VA to fund large-scale studies of magic mushrooms, ecstasy to treat PTSD
Stars and Stripes January 9, 2024
WASHINGTON — The Department of Veterans Affairs has issued a request for applications for clinical trials of psychedelic-assisted therapies using magic mushrooms and ecstasy to treat post-traumatic stress disorder and depression.
The plans represent the first time since the 1960s that the VA plans to test the safety and effectiveness of specific hallucinogenic drugs in the mental health treatment of veterans, the VA said.
With the suicide rate for veterans nearly double that of the general population, veterans groups and policymakers are calling on the VA to investigate alternative treatments for addressing PTSD, a mental health condition that veterans who have been in combat or were injured often experience and increases their suicide risk.
Psychedelic-assisted treatment, which has shown positive outcomes in privately funded clinical studies, is seen as a viable solution.
“Veterans and VA researchers have told us about the potential promise of psychedelics to treat mental health conditions for some time,” Shereef Elnahal, the VA undersecretary for health, said Friday in a formal statement when the VA disclosed plans for the study.
While the VA has used “non-VA funds” for limited, small studies at VA facilities for psychedelic-assisted therapies, the new effort involves VA funding a large-scale trial on the effectiveness and safety of the compounds as mental-health treatment.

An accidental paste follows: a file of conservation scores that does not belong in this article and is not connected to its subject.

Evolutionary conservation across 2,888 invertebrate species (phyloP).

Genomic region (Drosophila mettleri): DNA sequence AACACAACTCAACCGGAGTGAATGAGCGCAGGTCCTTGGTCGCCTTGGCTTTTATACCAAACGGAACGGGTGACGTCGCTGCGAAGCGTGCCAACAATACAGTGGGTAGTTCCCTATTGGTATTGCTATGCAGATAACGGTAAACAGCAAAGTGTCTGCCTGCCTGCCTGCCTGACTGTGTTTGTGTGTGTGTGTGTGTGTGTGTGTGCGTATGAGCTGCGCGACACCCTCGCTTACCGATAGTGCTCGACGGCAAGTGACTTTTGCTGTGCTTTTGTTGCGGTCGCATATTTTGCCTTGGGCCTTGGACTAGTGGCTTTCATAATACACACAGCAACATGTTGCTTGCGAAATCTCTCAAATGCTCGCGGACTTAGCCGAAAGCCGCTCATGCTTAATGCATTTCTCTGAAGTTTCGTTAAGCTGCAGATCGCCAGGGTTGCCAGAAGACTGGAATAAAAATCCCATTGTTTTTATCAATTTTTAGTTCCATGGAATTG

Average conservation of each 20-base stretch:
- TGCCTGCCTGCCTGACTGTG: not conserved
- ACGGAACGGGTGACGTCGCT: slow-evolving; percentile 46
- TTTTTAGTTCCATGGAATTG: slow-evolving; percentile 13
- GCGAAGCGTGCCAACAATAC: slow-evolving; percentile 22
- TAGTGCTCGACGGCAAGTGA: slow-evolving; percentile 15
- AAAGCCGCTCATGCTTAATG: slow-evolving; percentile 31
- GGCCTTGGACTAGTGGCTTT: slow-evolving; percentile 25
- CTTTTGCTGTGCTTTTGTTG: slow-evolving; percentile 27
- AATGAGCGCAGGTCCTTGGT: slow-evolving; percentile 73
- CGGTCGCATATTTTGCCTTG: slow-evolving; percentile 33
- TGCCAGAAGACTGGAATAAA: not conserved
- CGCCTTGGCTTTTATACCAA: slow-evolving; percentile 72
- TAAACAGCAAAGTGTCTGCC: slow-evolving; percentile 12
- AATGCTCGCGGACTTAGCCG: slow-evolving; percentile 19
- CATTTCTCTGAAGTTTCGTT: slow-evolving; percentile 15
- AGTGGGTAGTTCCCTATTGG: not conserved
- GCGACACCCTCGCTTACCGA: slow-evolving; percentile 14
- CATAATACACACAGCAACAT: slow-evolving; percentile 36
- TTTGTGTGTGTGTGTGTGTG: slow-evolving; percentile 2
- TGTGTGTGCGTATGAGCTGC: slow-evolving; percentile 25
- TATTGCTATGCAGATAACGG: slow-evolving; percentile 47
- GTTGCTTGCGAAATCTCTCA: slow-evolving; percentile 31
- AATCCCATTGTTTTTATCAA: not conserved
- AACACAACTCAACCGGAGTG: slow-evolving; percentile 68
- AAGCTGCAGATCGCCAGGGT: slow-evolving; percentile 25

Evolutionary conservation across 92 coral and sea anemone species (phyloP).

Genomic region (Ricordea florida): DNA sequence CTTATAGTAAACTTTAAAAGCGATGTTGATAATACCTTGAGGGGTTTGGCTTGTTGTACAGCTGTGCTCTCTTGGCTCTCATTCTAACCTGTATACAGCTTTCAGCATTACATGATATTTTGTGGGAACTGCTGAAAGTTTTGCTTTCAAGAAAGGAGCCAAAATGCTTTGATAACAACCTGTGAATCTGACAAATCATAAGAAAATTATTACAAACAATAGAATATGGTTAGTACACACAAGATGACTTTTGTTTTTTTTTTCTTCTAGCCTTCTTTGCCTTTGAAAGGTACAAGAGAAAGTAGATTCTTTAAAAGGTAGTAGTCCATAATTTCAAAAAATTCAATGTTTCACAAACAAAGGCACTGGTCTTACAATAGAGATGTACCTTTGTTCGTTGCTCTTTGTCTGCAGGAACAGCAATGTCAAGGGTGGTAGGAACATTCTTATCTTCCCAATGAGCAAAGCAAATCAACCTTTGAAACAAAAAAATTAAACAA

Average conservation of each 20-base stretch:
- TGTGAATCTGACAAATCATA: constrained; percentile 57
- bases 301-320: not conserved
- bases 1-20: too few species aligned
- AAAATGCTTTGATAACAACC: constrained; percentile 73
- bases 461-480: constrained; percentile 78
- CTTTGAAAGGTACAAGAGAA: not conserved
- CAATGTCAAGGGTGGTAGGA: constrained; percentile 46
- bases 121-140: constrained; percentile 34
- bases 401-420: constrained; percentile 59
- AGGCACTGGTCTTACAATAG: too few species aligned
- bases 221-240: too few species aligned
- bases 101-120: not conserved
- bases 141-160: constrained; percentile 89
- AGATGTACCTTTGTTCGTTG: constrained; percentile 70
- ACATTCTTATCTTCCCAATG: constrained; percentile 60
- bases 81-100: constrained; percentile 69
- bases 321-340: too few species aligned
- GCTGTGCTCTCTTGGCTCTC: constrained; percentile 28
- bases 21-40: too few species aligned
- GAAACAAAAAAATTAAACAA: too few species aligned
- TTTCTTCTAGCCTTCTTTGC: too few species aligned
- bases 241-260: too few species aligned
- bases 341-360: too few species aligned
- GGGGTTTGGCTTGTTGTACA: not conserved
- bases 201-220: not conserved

“This is tremendous progress for the VA, made possible by working closely with Secretary [Denis] McDonough and the House Committee on Veterans’ Affairs’ commitment to finding better solutions for our veterans,” said Rep. Morgan Luttrell, R-Texas, who was a Navy SEAL.
The VA’s plans also have support from the American Legion, the Disabled American Veterans and other veterans’ groups, which have been advocating for the veteran-specific studies.
Veterans will receive treatments in medically supervised settings, in addition to mental-health counseling, to address symptoms of PTSD and depression related to their military service.
The VA said funding for the research reflects its commitment to exploring unconventional therapies to alleviate symptoms in veterans that counseling and traditional medicine have failed to adequately treat.
Veterans increasingly are seeking psychedelic-assisted therapies to address persistent negative thoughts, flashbacks, depression and mood swings resulting from life-threatening experiences and injuries from their military service.
Juliana Mercer, a retired Marine Corps sergeant who served in Iraq and Afghanistan, welcomed the VA’s announcement as a “historic event for those, like me, who have experienced these compounds’ life-saving potential.”
Mercer, who served in the Marine Corps from 2001-2016, directs veteran advocacy and public policy at Healing Breakthrough, a California nonprofit that supports MDMA-assisted treatment for veterans.